Monday, August 31, 2015

Farewell to a true master of horror, Wes Craven

My first Wes Craven film was Vampire in Brooklyn in 1995. I saw it at the age of 15, which is still just about young enough to like just about every movie you see. I don't remember much about the film from my initial viewing, nor could could I tell you how my opinion of the film evolved over time because my recollection is that it was one of the worst films I had seen in a theatre. I never have walked out of a film, but this one really, really tested that resolve.

Little did I realize that a year later, Craven would release one of my all-time favorite films, SCREAM. I've written a number of tributes to SCREAM on this blog in the past including this meditation on writing lessons from SCREAM and a tribute to the film's lead character Sidney Prescott, my pick for horror's greatest heroine. And then there's this piece about why I like Wes Craven's characters. Most recently, I defended the lowest-grossing Nightmare on Elm Street sequel - Wes Craven's New Nightmare, as it celebrated its 20th anniversary.

I wrote the first of those posts during the inaugural year of this blog. Soon after I published it, I gained a new Twitter follower - Wes Craven. Okay, Hollywood being what it is, it's more likely it was one of his assistants or his social media team - but at the time I was thrilled at the fantasy that I was a DM away from asking Mr. Craven to do an interview. I never had the guts to try, figuring I'd wait until I'd interviewed enough "big fish" so that my request wouldn't be laughed at out of hand.

Alas, I'll never get that chance. Wes Craven died yesterday of brain cancer at the age of 76. As I looked over his filmography, one fact jumped out at me - five of his best films were released after he turned 55: Wes Craven's New Nightmare, Scream, Scream 2, Music of the Heart and Red Eye. In an industry that often over-values youth and what's new, Craven not only reinvented horror at least once in his social security years, but also proved this Master of Horror could handle mature drama and turn out a tight thriller. (Red Eye tends to be underrated. I'll grant that the third act is a come-down from what lead to it, but most of it still works remarkably well.)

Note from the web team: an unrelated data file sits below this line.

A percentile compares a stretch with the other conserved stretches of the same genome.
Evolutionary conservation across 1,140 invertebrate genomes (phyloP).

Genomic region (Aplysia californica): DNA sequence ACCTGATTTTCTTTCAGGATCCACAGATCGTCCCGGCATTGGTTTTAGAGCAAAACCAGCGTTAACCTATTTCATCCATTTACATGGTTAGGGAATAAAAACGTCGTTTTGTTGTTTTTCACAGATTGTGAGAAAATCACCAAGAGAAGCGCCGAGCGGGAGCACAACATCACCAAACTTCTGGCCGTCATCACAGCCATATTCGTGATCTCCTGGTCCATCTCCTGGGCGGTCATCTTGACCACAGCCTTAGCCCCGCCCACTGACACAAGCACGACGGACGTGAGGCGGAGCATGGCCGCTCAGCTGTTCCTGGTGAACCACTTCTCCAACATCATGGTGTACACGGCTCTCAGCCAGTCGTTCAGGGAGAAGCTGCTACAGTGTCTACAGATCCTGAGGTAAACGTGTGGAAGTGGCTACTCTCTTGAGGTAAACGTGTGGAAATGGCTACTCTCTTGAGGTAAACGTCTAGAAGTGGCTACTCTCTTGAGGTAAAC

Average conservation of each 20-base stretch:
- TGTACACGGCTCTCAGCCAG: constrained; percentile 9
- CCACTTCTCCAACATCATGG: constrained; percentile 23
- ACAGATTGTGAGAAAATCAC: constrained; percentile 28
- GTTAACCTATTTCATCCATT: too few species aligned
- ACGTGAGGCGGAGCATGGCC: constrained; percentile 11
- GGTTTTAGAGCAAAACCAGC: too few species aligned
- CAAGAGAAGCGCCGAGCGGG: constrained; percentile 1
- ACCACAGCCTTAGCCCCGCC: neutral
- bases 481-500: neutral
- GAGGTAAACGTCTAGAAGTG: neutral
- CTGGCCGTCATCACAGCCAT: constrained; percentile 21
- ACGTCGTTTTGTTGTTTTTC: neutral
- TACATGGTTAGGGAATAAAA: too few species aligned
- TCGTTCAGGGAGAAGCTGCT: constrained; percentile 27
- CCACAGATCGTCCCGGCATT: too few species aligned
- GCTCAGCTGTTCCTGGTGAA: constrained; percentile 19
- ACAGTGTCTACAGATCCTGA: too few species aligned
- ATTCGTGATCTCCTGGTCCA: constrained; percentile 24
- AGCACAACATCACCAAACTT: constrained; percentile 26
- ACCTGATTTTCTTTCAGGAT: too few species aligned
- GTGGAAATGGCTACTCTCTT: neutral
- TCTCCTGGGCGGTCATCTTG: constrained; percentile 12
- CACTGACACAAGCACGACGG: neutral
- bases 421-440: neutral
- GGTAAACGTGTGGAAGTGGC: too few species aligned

The closest I ever got to my Craven interview was this talk with his creative executive Carly Feingold. It's worth a read for the look behind the scenes of some of his later films.

It felt like Craven had at least one more great film in him. It's awful that he left us so abruptly. His illness wasn't publicly known and he was still booking projects. There was an intelligence he often brought to the horror genre that is frequently absent in other films of that ilk. Some of his best movies are streaming on Netflix, so spend an evening this week watching a few of them in tribute.

Or perhaps the sleepless nights that result from those viewings are an even finer way to honor the man. Rest in peace, Wes Craven.

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